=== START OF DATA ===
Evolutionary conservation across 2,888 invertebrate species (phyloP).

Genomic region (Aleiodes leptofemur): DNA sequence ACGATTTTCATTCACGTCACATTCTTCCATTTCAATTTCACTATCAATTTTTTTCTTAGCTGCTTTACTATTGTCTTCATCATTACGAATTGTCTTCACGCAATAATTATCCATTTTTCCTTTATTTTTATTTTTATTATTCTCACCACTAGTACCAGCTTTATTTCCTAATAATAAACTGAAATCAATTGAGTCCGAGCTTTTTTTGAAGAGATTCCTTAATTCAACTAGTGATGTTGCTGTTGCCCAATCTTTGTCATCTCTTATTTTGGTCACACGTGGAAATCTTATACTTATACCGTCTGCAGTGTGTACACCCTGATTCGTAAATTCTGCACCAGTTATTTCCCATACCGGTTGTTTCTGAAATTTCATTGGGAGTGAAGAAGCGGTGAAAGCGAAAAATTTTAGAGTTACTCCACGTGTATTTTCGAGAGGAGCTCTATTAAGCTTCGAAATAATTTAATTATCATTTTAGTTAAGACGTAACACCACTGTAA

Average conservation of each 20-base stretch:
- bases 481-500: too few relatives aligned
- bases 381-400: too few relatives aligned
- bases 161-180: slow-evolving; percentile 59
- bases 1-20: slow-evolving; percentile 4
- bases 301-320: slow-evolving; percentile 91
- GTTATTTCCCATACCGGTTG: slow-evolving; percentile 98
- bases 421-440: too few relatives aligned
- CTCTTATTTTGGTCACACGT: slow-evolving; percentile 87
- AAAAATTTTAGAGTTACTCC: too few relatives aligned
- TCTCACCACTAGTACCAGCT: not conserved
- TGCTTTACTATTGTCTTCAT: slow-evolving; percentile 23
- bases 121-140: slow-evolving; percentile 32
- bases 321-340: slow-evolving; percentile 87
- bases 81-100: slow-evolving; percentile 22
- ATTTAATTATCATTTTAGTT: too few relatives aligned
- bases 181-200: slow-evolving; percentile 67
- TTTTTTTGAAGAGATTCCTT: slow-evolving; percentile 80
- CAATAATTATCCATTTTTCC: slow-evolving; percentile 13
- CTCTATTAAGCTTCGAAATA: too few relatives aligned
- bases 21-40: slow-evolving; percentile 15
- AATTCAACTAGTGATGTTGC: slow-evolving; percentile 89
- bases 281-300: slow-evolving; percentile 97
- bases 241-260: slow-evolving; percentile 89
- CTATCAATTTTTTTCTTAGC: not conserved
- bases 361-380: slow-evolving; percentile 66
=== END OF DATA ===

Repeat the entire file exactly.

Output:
Evolutionary conservation across 2,888 invertebrate species (phyloP).

Genomic region (Aleiodes leptofemur): DNA sequence ACGATTTTCATTCACGTCACATTCTTCCATTTCAATTTCACTATCAATTTTTTTCTTAGCTGCTTTACTATTGTCTTCATCATTACGAATTGTCTTCACGCAATAATTATCCATTTTTCCTTTATTTTTATTTTTATTATTCTCACCACTAGTACCAGCTTTATTTCCTAATAATAAACTGAAATCAATTGAGTCCGAGCTTTTTTTGAAGAGATTCCTTAATTCAACTAGTGATGTTGCTGTTGCCCAATCTTTGTCATCTCTTATTTTGGTCACACGTGGAAATCTTATACTTATACCGTCTGCAGTGTGTACACCCTGATTCGTAAATTCTGCACCAGTTATTTCCCATACCGGTTGTTTCTGAAATTTCATTGGGAGTGAAGAAGCGGTGAAAGCGAAAAATTTTAGAGTTACTCCACGTGTATTTTCGAGAGGAGCTCTATTAAGCTTCGAAATAATTTAATTATCATTTTAGTTAAGACGTAACACCACTGTAA

Average conservation of each 20-base stretch:
- bases 481-500: too few relatives aligned
- bases 381-400: too few relatives aligned
- bases 161-180: slow-evolving; percentile 59
- bases 1-20: slow-evolving; percentile 4
- bases 301-320: slow-evolving; percentile 91
- GTTATTTCCCATACCGGTTG: slow-evolving; percentile 98
- bases 421-440: too few relatives aligned
- CTCTTATTTTGGTCACACGT: slow-evolving; percentile 87
- AAAAATTTTAGAGTTACTCC: too few relatives aligned
- TCTCACCACTAGTACCAGCT: not conserved
- TGCTTTACTATTGTCTTCAT: slow-evolving; percentile 23
- bases 121-140: slow-evolving; percentile 32
- bases 321-340: slow-evolving; percentile 87
- bases 81-100: slow-evolving; percentile 22
- ATTTAATTATCATTTTAGTT: too few relatives aligned
- bases 181-200: slow-evolving; percentile 67
- TTTTTTTGAAGAGATTCCTT: slow-evolving; percentile 80
- CAATAATTATCCATTTTTCC: slow-evolving; percentile 13
- CTCTATTAAGCTTCGAAATA: too few relatives aligned
- bases 21-40: slow-evolving; percentile 15
- AATTCAACTAGTGATGTTGC: slow-evolving; percentile 89
- bases 281-300: slow-evolving; percentile 97
- bases 241-260: slow-evolving; percentile 89
- CTATCAATTTTTTTCTTAGC: not conserved
- bases 361-380: slow-evolving; percentile 66